More: What does Burlington Police Department’s use of force report show?
On the other hand, the New North End and South End tend to be quieter beats, especially during the day, Sullivan said.
An officer’s rank or assignment might also affect how often they’re involved in incidents that may involve some sort of physical force. For example, a patrol officer who is out on the street during his or her shift and responding to evolving incidents would likely have more exposure than a sergeant, who typically responds to a call to supervise officers, Sullivan said.
Detectives, who are often involved in executing search warrants, would have a higher chance of being involved in incidents where they are using a high level of force, such as pointing a gun, Sullivan added.
“When you execute warrants, you’re executing with your firearm out because you’re entering unknown situations,” Sullivan said. “That’s standard operating procedure.”
How does Burlington Police Department monitor for officer misconduct?
After an incident, Burlington police officers are required to write reports about each person on whom they used force. Sometimes, one officer may write multiple reports for one incident if there were multiple people on whom force was used.
Once their reports are complete, officers must then alert an internal use of force group that a new report has been filed, Sullivan said. This group, which reviews every report filed, is currently comprised of four officers, including the department’s lead use of force instructor, Cpl. Dave Clements, he said.
The group looks for red flags, including whether an inappropriate amount of force was used in a particular incident given the circumstances. Sometimes, they will send reports back to the officer to ask for more detail.
Related: Volunteers wanted: Burlington task force will look at police in schools
Does the use of force group look for racial disparities?
The system through which officers’ reports are documented changed in January 2019 after the software for the old system stopped being supported technologically, Sullivan said. While reviewing the 2019 documents, the Free Press noticed the new system does not track the race of the subject, and officers are not consistent in citing the subject’s race in their narratives. The former system did track race.
National events that have led to the deaths of people of color by use of force have spurred conversations and the public’s desire for closer scrutiny police conduct around this issue. Sullivan said that the review group can always go cross-reference use of force reports with details about the case contained in the police department’s general case documentation system.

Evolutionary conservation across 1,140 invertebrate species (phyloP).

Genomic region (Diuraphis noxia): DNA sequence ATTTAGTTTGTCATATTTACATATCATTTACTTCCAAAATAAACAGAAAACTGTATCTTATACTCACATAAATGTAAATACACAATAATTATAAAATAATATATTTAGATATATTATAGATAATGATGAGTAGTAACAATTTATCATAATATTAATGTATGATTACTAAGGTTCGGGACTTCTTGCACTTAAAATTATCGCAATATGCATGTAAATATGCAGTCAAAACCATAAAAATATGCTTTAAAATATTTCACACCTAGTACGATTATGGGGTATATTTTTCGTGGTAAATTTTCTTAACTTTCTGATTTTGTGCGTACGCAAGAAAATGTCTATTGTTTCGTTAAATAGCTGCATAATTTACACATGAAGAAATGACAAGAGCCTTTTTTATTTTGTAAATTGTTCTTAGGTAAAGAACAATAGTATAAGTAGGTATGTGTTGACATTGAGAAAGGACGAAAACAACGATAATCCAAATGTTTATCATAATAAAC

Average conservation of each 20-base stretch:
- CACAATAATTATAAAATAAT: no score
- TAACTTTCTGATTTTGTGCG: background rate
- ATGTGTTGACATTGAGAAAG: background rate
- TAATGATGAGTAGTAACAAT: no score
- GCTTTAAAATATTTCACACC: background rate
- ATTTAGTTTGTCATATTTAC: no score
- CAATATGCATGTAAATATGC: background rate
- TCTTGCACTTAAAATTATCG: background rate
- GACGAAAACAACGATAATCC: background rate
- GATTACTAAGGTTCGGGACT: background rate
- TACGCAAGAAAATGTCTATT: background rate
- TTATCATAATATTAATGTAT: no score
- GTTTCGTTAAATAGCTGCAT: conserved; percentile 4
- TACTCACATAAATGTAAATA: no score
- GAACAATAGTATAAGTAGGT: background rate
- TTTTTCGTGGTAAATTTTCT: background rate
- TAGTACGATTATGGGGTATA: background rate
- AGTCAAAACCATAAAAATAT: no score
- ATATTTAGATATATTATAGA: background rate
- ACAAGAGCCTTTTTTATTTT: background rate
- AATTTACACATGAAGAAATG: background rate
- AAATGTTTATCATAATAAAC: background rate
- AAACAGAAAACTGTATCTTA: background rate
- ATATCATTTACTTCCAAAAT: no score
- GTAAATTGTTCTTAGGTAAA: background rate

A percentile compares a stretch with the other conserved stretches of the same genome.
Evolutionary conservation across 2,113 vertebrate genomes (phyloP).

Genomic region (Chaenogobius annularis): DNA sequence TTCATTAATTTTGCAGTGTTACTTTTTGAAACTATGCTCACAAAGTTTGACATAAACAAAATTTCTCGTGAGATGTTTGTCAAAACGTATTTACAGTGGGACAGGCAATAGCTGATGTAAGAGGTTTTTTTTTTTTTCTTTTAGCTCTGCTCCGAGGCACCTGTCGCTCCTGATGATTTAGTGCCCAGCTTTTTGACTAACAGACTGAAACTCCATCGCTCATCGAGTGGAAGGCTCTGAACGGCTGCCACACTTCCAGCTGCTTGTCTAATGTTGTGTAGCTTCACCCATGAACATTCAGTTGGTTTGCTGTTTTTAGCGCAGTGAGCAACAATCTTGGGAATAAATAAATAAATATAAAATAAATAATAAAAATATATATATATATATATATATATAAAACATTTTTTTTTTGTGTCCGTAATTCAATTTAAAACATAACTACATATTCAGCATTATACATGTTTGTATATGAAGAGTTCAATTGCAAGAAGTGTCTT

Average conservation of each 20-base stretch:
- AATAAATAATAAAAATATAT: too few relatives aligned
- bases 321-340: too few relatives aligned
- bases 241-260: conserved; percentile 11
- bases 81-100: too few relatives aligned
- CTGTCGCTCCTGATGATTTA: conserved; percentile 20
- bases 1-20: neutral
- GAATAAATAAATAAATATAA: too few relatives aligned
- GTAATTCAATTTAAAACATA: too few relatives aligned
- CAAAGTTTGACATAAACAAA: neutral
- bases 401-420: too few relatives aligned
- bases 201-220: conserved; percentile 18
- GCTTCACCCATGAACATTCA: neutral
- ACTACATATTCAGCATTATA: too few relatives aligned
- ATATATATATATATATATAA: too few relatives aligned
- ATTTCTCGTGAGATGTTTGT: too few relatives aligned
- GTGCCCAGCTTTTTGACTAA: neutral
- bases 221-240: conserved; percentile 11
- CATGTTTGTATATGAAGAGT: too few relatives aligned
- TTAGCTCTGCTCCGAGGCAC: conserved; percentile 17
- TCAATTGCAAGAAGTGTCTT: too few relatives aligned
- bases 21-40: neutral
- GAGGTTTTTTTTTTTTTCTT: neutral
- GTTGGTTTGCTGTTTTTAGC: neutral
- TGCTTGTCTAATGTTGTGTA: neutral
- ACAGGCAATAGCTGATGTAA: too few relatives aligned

“If there’s something concerning, they certainly would,” Sullivan said.
But, if race isn’t specified on the document, would the group necessarily think to check for a pattern?
“I’ve probably reviewed more use of force reports than any other officer who has worked at the Burlington Police Department over the last 20 years,” said Sullivan, who was in the use of force group until January 2019. “No racial disparity has jumped out at me as far as an individual officer behaving in an inappropriate way towards a race.”
However, Sullivan said, data from 2012 to 2018 shows that there is a racial disparity around use of force within the police department. In the end, Sullivan supports having a different system that would be more detailed in tracking the different elements of officer use of force — but that, he says, costs money.
How the Free Press got the records
The Burlington Free Press filed a public records request to the Burlington Police Department in early June following the death of George Floyd at the hands of police in Minneapolis, Minnesota. The news organization asked for all officer use of force reports for the year 2019. Two days later, the Burlington Police Department and City Attorney’s Office issued a blanket denial to the request. The agencies cited exemptions in the public records law for “personal records” and “interdepartmental communications.”
The Free Press appealed the decision to Mayor Miro Weinberger later that month, citing the part of the law that states that “records relating to management and direction of a law enforcement agency; records reflecting the initial arrest of a person … and records reflecting the charge of a person shall be public.” The Free Press also civil cited a court decision by Judge Helen Toor, which stated that “records ‘relating to an arrest’ should be broadly construed.”
Weinberger overturned the denial in early July and agreed the records should be released.
Contact Elizabeth Murray at 802-651-4835 or [email protected] Follow her on Twitter at @LizMurrayBFP.